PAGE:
Meanwhile, this P-8 variant’s wing pylons would be able to carry various weapon payloads, including decoy missiles with standoff jamming devices or straight decoys/provocateurs like the ADM-141C ITALD, the Chukar, and/or the ADM-160 MALD. Aviaton Week also notes that a disposable air-launched UAV is also in the works in order to quietly get very close to foes, especially the low-power, wireless communications networks favored by terrorists for both command and control and triggering explosives.
The whole package would be backed up by internal electronics, computing, and networking equipment, running the aircraft’s mission software on top of the P-8 MMA’s architecture. Tim Norgart, in Aviation Week:
“We would use the 1.9 million lines of code and the basic open architecture of MMA and then bring in the sigint packages on top of that,” Norgart says. “Each sensor package has software code associated with it that runs [on the basic architecture] like an application. We have demonstrated that capability–to roll on a different radar and an additional sensor without writing any more lines of code and without even shutting the system down.” Any operator can sit down at any workstation and “tell the system what data you want to see and everything works through the core architecture.”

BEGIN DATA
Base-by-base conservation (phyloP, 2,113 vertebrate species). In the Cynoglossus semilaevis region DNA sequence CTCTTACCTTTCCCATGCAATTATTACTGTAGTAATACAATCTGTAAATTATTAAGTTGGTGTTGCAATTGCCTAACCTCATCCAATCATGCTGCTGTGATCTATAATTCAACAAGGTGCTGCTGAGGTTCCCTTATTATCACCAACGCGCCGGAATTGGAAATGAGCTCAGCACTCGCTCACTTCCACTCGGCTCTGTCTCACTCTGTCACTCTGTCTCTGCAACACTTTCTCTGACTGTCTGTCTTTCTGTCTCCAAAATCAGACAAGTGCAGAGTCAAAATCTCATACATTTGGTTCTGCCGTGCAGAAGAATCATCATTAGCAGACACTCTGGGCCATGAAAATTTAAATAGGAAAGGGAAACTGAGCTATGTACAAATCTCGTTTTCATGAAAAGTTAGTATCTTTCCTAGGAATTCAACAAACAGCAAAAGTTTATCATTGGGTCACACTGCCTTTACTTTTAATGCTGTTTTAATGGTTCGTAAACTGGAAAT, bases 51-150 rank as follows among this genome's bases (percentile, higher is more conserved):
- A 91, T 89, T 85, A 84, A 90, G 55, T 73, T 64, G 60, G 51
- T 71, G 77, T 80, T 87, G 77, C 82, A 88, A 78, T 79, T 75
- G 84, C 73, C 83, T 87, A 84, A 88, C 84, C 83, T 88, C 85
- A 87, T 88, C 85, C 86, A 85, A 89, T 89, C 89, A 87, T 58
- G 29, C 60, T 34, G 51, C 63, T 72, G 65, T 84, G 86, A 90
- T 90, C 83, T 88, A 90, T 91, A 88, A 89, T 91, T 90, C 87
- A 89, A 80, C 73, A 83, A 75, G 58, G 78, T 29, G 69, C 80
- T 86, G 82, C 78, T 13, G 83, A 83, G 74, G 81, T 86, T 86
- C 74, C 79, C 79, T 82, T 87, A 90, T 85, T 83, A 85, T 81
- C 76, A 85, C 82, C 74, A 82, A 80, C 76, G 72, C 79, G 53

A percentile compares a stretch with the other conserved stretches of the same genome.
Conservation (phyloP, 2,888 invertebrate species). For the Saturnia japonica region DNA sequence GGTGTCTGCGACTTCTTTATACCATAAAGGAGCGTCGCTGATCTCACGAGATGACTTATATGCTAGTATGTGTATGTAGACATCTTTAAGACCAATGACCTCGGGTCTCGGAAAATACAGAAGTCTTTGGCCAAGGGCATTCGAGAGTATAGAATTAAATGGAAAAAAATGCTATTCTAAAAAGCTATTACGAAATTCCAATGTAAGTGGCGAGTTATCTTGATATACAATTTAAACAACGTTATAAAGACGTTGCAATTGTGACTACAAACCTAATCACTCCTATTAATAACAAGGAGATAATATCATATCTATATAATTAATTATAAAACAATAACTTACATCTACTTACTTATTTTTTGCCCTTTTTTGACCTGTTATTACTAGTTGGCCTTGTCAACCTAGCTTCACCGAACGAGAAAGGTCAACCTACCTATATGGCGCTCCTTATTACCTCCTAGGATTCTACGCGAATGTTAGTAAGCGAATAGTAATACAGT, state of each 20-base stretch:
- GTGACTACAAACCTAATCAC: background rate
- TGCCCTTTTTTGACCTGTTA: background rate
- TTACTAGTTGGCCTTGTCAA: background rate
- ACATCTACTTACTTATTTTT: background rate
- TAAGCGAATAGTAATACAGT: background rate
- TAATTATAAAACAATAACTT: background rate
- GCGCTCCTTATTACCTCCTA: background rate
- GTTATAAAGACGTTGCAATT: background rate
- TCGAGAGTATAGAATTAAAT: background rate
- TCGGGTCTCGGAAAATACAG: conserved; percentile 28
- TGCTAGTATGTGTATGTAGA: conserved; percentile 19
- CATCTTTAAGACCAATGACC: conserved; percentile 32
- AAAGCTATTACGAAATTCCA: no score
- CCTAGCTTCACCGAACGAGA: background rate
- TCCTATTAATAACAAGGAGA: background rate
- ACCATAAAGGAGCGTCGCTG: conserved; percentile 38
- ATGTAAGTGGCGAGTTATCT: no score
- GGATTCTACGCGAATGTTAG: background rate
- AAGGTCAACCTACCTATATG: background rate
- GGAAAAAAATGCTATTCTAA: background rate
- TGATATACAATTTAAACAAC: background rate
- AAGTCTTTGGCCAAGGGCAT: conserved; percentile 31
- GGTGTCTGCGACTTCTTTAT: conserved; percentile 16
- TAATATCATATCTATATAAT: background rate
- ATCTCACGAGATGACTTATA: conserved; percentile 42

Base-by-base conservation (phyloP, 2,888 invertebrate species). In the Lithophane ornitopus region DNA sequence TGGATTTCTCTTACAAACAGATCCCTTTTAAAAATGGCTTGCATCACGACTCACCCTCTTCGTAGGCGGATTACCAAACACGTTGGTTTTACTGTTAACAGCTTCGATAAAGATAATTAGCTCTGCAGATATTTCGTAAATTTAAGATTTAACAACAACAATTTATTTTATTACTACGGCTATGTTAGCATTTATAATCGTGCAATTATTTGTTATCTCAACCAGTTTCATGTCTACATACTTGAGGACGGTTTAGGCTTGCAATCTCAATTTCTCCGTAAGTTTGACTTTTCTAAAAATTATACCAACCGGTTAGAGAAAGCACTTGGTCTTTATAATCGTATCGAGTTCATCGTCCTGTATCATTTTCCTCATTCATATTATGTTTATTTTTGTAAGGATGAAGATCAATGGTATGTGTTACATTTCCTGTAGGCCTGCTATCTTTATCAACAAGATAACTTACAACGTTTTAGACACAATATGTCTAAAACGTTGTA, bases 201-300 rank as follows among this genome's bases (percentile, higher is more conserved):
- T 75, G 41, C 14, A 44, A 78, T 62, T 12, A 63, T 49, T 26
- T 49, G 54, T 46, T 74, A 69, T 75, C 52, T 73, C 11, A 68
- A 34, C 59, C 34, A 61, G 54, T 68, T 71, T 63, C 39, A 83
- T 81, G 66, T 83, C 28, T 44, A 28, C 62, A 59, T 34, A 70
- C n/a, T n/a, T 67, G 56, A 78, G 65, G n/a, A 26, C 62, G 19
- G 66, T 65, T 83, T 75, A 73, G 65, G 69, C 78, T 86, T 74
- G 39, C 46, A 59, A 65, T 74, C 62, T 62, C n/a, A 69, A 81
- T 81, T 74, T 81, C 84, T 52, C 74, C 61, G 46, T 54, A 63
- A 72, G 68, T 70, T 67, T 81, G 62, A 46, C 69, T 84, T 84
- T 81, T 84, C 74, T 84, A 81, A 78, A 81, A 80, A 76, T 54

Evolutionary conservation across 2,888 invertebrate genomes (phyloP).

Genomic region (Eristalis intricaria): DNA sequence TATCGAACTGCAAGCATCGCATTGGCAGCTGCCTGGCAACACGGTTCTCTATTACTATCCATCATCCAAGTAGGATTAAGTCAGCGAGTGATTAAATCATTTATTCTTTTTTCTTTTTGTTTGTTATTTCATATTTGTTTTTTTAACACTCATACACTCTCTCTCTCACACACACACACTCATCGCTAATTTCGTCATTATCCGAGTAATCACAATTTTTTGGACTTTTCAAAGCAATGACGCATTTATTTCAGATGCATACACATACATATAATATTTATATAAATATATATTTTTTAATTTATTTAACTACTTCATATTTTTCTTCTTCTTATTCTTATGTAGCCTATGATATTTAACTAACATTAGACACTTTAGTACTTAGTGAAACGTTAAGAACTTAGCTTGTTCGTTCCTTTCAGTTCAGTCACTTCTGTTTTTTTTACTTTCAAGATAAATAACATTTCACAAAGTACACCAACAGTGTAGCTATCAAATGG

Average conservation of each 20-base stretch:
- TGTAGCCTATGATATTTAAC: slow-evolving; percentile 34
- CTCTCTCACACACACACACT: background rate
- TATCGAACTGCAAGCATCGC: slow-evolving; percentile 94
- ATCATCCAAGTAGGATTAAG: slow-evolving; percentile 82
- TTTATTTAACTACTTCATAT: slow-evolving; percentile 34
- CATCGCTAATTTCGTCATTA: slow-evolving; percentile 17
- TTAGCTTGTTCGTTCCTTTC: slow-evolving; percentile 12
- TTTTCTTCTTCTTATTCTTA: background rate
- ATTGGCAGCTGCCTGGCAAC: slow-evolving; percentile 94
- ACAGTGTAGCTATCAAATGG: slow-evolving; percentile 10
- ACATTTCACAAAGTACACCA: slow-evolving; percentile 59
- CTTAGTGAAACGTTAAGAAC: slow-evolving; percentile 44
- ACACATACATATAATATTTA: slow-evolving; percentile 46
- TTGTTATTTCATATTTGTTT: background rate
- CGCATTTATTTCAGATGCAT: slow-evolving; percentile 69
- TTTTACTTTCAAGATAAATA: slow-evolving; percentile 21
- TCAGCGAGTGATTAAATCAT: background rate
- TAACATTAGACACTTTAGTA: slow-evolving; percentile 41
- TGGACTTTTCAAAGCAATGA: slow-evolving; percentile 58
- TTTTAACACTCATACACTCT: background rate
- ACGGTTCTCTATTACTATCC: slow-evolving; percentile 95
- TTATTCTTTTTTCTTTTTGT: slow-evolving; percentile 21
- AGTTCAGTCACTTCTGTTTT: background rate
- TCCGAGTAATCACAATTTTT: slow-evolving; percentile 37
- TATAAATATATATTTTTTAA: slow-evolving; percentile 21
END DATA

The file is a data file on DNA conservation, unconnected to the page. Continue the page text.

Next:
Ultimately, Boeing believes that the aircraft’s capabilities could be expanded and upgraded to rival those of the US Air Force’s 707-based RC-135 Rivet Joint.
If the $7-8 billion ACS program returns, expect Boeing to be a competitor. Boeing may also be counting on the possibility that the US Navy, which has expressed reservations about the joint ACS program, will end up splitting off its own effort to replace the EP-3 Aries II. The Aries IIs will reportedly reach the end of its service life rope around 2017, and using the same platform that will replace the Navy’s P-3 Orions may be an attractive proposition.
Boeing also sees other trends driving demand. From Aviation Week:
“You put together a common architecture, communications suite and sensor packages and you’re going to drive yourself toward a common air vehicle, otherwise you’re going to pay developmental costs three times and add three types… to the inventory,” says Tim Norgart, director of Boeing’s P-8A business development. [In reality] we’re seeing a neck-down of types. Today’s budgets are going to drive [the Pentagon] back to joint solutions.”